Something I’m often asked is “Which investments pay the highest returns?” It’s the sort of question that can only be answered by looking at past returns – which if not a guarantee, are at least a guide to the future. However property investors will be pleased to learn that based on average annual results over the last decade, residential property has topped the league table of returns.
The 2016 Russell Investments/ASX Long-term Investing Report shows that in the ten years to 31 December 2015, residential property notched up average annual gross returns (before tax and fees) of 8.0% – the best result of any mainstream investment.
Interestingly, the second highest return – an annual average of 7.3% – came from hedged global bonds (‘hedged’ means the bonds were not impacted by currency fluctuations).
Australian bonds and hedged global shares both delivered average annual gains of 6.2% over the 10-year period, while Australian shares returned a less impressive 5.5%. By comparison, cash investments dished up 10-year average annual returns of 3.1%.
Fans of bricks and mortar will undoubtedly be chuffed at the results. But having followed long term returns for many years I know that over time it’s a case of swings and roundabouts. Over some 10-year periods Australian shares top the table, at other times it has been global shares. This year it’s residential property. You can check out previous long term investing reports on the Australian Securities Exchange website.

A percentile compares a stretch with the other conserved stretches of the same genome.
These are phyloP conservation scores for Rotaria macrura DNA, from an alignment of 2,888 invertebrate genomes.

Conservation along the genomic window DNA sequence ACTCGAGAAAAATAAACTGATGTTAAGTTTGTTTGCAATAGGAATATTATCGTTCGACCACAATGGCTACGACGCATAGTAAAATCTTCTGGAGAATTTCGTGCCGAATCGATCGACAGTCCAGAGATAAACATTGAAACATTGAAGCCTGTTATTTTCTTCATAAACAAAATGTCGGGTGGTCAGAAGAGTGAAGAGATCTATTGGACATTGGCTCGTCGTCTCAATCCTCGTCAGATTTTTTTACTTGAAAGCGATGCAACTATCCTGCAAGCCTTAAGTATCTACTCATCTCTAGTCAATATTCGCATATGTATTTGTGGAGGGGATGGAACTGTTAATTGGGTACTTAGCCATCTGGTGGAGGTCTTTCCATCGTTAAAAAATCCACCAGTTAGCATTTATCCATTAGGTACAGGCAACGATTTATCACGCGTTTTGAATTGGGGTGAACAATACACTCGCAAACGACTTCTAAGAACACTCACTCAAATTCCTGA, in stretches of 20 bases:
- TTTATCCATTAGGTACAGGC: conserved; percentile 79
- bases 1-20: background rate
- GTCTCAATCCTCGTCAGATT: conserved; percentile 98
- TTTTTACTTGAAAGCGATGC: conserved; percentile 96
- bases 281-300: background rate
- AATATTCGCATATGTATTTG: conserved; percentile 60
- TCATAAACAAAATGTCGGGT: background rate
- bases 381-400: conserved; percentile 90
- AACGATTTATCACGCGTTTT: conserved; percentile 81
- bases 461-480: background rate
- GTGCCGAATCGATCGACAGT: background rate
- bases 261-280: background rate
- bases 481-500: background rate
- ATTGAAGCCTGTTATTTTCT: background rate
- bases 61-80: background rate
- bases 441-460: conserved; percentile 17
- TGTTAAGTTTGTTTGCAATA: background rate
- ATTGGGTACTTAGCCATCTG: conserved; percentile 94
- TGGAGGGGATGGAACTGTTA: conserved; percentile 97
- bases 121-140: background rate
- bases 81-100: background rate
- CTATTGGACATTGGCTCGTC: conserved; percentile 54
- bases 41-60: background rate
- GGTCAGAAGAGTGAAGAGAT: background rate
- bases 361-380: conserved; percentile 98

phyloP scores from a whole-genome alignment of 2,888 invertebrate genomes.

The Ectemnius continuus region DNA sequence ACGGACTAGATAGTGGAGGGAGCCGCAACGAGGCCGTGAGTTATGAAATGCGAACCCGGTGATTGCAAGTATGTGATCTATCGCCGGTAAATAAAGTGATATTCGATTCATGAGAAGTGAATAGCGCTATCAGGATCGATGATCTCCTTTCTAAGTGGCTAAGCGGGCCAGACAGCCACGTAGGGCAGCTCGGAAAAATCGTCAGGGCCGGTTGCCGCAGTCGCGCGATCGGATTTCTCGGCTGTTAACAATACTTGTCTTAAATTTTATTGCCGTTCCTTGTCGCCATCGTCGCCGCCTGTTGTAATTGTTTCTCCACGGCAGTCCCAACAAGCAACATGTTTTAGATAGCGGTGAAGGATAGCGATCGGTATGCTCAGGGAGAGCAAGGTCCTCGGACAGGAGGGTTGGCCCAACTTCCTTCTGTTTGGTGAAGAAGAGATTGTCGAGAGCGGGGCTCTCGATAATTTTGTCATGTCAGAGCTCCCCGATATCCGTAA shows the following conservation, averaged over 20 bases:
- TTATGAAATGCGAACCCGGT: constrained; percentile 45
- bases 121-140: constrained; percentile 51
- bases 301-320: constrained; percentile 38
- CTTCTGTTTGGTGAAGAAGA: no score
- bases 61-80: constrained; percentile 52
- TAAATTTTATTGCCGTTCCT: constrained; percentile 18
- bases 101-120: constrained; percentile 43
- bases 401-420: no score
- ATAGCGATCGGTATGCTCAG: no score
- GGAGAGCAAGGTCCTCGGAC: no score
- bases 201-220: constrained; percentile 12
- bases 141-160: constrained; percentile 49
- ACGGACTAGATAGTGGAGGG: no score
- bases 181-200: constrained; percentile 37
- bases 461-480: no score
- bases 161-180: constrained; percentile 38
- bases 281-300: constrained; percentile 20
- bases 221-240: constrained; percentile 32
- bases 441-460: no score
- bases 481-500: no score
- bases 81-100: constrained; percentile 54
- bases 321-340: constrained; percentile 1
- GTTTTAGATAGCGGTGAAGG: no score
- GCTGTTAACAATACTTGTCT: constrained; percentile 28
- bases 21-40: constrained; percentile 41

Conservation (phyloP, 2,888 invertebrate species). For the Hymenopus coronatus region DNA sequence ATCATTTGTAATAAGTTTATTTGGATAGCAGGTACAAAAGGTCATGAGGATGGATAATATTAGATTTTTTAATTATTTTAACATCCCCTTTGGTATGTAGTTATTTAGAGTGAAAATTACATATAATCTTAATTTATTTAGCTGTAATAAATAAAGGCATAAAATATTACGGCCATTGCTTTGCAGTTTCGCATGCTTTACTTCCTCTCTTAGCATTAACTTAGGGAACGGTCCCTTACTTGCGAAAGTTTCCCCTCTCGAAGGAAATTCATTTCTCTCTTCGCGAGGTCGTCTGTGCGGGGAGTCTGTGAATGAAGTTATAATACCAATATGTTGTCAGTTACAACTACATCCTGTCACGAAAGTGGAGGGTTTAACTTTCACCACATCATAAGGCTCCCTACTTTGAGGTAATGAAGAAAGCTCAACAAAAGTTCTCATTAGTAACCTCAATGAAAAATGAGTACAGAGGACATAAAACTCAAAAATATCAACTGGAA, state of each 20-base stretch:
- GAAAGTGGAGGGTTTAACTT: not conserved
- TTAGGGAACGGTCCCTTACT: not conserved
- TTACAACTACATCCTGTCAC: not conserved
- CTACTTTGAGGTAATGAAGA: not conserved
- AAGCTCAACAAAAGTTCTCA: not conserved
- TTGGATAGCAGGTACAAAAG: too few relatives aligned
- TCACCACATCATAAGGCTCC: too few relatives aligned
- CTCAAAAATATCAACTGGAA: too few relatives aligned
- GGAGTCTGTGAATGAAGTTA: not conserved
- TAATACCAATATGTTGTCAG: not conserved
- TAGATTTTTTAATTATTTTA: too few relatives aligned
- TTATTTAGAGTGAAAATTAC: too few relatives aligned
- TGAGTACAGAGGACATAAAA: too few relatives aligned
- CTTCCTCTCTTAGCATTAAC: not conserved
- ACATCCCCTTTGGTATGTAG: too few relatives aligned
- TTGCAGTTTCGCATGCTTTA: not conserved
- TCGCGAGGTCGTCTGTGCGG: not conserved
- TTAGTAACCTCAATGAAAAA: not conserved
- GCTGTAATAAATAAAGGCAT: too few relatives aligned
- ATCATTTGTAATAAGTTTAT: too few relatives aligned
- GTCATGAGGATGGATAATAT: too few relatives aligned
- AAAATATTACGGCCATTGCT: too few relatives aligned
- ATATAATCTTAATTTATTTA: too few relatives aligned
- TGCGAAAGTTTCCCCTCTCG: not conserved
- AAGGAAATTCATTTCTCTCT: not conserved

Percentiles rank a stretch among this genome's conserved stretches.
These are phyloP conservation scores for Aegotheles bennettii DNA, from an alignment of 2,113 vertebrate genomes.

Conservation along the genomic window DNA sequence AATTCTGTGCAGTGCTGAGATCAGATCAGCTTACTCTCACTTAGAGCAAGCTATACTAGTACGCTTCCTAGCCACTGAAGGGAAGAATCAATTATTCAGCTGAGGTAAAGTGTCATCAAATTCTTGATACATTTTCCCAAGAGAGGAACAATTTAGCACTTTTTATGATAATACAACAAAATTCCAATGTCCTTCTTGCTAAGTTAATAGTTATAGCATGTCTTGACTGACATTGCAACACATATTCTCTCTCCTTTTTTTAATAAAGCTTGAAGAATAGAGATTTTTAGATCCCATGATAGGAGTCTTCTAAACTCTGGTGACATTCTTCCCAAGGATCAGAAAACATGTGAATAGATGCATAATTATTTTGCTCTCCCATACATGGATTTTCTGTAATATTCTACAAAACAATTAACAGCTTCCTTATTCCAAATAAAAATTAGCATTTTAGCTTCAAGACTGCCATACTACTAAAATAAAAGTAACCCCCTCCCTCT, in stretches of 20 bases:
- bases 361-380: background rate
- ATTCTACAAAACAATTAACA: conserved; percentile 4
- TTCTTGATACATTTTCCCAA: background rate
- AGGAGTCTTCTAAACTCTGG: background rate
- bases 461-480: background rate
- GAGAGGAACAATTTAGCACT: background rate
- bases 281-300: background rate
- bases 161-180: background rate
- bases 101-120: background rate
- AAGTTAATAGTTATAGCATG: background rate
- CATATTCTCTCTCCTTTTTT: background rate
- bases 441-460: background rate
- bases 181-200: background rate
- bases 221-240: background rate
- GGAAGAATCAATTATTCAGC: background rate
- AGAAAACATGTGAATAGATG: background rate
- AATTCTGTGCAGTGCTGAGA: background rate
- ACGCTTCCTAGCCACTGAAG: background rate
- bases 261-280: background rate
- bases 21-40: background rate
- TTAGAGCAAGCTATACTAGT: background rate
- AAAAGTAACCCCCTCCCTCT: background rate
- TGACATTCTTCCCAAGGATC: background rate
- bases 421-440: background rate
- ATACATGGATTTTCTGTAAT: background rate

The bottom line is that no single investment consistently earns the highest returns year after year. Choosing an investment because it topped the most recent table of returns can lead to disappointment. Asset markets have a habit of changing rapidly, and last year’s rooster can quickly become today’s feather duster.
In fact, as I see it, the overwhelming message from the latest Russell Investments/ASX report is the importance of holding a diverse portfolio. It’s a fair bet for instance, that global or Australian bonds aren’t the first investments that come to mind when you think of strong returns. Yet the ASX study shows they have performed well over the last decade.
The great thing about investing is that we don’t have to choose one investment over another. It’s possible to achieve a high level of diversification even if you don’t have a lot of upfront cash. The solution can lie with managed funds.
With hundreds of funds to select from, you could choose to invest specifically in an overseas bond fund, or a global share fund. Or you could have exposure to a broad cross-section of investments through a multi-sector fund.
It’s an option that takes the hassle out of selecting which particular investments you should hold. Better still, by diversifying through managed funds, it won’t really matter which asset class tops next year’s returns list because you’ll already have a bit of everything in your portfolio.